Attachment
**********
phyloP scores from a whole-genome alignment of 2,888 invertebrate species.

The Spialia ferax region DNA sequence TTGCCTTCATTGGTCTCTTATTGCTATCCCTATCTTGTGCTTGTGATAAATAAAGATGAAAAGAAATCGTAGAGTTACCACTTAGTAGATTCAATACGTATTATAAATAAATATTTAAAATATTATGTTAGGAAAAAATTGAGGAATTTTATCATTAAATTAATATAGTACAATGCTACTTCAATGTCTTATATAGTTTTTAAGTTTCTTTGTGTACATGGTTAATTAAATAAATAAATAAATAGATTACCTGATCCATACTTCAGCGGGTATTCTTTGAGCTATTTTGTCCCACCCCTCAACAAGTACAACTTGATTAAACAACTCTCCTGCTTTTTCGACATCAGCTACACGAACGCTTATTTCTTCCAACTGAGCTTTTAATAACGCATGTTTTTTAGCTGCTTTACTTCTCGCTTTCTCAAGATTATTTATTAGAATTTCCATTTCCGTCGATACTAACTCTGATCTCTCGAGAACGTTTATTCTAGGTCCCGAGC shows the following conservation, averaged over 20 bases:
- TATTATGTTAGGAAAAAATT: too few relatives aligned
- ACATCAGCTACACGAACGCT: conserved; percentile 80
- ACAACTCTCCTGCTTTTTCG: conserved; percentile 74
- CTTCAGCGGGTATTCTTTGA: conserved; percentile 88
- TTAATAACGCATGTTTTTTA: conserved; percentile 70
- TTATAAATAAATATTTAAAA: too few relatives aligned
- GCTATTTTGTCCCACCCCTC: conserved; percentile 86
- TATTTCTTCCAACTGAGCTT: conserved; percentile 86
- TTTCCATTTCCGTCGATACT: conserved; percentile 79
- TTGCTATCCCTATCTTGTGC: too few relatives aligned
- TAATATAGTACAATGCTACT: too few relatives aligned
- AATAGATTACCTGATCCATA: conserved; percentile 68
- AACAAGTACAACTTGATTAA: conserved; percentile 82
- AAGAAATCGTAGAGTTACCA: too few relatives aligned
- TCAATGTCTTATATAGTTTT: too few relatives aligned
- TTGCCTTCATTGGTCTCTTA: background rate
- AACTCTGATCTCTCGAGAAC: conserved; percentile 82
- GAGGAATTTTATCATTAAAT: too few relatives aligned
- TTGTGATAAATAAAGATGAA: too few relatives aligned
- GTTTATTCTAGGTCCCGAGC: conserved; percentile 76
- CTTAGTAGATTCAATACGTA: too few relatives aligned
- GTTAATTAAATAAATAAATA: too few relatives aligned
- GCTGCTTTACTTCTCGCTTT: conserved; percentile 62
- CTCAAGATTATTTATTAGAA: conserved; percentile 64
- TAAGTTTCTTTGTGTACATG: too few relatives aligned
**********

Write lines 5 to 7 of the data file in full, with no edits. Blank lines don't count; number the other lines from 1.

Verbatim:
- ACAACTCTCCTGCTTTTTCG: conserved; percentile 74
- CTTCAGCGGGTATTCTTTGA: conserved; percentile 88
- TTAATAACGCATGTTTTTTA: conserved; percentile 70